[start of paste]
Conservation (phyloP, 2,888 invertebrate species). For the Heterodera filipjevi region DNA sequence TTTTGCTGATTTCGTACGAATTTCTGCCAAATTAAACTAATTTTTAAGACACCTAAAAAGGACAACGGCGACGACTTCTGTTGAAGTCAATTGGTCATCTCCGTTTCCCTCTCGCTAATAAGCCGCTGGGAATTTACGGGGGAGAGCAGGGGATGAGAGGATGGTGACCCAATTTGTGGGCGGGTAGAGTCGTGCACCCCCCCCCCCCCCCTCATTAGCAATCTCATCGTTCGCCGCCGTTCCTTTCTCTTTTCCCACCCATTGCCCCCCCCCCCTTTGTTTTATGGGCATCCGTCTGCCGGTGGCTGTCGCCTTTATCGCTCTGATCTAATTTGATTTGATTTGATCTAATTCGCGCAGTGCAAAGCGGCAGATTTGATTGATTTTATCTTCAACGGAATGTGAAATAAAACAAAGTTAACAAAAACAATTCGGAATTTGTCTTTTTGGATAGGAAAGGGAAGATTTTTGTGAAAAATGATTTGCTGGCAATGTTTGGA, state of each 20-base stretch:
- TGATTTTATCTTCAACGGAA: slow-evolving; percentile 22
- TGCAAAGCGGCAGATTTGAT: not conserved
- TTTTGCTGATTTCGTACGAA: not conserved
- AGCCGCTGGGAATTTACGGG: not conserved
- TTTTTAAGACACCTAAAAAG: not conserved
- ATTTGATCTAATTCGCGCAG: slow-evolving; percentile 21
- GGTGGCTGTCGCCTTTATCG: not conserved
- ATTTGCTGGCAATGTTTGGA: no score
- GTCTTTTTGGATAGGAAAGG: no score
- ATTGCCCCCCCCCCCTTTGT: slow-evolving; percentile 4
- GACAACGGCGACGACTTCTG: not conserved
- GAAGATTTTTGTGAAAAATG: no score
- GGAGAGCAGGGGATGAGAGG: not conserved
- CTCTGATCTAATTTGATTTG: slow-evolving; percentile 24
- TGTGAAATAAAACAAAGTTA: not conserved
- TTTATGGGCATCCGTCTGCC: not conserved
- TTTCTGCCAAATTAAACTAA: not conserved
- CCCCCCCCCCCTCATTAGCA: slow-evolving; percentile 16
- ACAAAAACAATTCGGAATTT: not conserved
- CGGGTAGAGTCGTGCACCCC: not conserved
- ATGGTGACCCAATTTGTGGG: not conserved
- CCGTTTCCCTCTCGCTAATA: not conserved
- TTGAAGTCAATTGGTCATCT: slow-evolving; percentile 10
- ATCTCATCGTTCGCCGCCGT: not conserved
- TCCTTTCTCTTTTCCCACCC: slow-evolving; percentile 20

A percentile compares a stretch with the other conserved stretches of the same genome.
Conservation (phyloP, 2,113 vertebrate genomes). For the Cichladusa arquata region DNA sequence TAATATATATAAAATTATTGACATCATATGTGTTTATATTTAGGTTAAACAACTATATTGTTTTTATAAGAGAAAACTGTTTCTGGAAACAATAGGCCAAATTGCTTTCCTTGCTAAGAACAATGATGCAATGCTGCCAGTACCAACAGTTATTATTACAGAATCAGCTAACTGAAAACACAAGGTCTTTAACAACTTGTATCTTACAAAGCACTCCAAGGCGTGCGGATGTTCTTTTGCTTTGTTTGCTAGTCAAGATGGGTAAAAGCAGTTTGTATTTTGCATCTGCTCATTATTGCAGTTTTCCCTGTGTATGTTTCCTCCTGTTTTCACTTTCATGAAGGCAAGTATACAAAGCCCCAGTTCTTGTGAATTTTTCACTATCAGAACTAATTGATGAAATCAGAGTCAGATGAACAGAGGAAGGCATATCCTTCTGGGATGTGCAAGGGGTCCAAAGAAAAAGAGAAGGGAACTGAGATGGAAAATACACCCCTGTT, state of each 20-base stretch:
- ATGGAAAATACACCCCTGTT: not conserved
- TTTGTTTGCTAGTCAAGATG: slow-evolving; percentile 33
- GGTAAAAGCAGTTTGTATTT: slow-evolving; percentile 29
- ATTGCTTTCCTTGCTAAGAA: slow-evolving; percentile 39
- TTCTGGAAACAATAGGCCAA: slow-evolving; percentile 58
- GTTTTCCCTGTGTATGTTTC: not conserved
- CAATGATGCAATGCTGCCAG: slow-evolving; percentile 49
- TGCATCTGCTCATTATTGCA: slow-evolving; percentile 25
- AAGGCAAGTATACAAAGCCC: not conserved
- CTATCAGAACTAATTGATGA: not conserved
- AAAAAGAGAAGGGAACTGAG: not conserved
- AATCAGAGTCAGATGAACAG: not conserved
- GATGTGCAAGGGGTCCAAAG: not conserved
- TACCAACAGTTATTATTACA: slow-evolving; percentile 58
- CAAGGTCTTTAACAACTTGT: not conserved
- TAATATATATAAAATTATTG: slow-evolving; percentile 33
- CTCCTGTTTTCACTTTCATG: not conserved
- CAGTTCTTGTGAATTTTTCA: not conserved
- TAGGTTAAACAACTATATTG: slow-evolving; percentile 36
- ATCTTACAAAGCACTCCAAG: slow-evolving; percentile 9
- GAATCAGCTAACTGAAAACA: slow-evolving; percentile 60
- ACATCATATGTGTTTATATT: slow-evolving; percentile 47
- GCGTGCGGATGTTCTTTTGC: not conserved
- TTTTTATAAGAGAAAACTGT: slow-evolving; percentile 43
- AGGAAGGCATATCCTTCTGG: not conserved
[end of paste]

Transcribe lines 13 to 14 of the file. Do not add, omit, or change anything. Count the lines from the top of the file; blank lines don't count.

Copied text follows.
- GAAGATTTTTGTGAAAAATG: no score
- GGAGAGCAGGGGATGAGAGG: not conserved